AMA calls for more specialist training places not more medical schools
AMA President Dr Michael Gannon, and AMSA Vice President Doug Roche have called for greater investment in specialist training places in rural centres to solve the rural doctor shortage.
Speaking on ABC radio, The World Today, on Wednesday 26 April 2017 Dr Gannon said an appropriate number of specialist training positions must be developed, and the quality of and the number of training positions in rural and regional areas enhanced wherever possible. “We need to give medical students and junior doctors, doctors in training, very positive experiences when they spend time in rural and regional areas,” Dr Gannon said.
“We've got a situation now where we're graduating well over 3500 medical students each year. Australia wants high-quality doctors, but to get there we've got to start looking at the specialist training programs, the GP training program, rather than just focussing on the universities and what they want to achieve.”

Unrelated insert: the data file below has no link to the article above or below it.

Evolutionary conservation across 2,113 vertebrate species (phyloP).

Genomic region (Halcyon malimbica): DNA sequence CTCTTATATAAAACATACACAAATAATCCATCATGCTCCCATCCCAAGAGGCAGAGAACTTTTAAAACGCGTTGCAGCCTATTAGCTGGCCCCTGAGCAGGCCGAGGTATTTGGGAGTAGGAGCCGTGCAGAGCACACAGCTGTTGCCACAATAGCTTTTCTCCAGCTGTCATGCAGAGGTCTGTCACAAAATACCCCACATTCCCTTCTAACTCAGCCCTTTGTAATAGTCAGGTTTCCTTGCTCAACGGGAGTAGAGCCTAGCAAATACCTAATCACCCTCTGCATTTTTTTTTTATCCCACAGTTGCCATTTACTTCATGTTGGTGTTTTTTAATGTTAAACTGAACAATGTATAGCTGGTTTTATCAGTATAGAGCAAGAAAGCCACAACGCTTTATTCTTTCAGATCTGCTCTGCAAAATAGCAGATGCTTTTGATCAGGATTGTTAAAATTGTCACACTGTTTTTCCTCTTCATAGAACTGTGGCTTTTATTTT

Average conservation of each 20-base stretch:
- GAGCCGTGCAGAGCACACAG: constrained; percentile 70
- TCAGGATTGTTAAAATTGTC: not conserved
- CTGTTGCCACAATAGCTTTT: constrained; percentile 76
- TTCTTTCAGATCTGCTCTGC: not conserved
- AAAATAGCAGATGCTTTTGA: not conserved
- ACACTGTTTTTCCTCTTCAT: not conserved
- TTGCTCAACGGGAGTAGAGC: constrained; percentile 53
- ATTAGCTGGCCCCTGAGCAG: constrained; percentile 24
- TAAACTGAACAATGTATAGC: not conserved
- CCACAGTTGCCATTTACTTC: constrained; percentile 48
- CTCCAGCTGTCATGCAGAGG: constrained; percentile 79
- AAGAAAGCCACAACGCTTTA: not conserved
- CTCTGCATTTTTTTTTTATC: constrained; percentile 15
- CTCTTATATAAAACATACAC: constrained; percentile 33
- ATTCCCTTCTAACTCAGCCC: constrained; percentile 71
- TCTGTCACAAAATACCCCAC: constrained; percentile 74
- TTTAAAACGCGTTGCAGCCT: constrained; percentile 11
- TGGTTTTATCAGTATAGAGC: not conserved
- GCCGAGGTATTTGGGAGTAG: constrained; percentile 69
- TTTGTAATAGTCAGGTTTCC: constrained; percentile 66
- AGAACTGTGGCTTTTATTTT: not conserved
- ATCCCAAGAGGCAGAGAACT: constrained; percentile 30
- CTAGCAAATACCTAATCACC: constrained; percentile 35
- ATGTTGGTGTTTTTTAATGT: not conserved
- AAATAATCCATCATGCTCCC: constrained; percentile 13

Mr Roche said that without any change in policy at the moment that doctors in training would be forced to go back to the city to train in particular specialties.
The AMA has been calling for investment in regional training networks since 2014 and for the high quality and flexible generalist and specialist rural training pathways targeted at the regional level. Dr John Zorbas Chair of the AMA Council of Doctors in training agrees. “Most efforts to address medical workforce maldistribution currently focus on medical school or doctors in established practice. Though excellent clinical training infrastructure and networks exist at an undergraduate level for example rural clinical schools and University departments of rural health, there are only a small number of coordinated rural training strategies during prevocational and vocational medical training,” Dr Zorbas said.
“Regional training networks offer a potential solution to improving medical workforce maldistribution by enhancing generalist and specialist training opportunities, and supporting prevocational and vocational trainees to live and work, in regional, rural and remote areas.”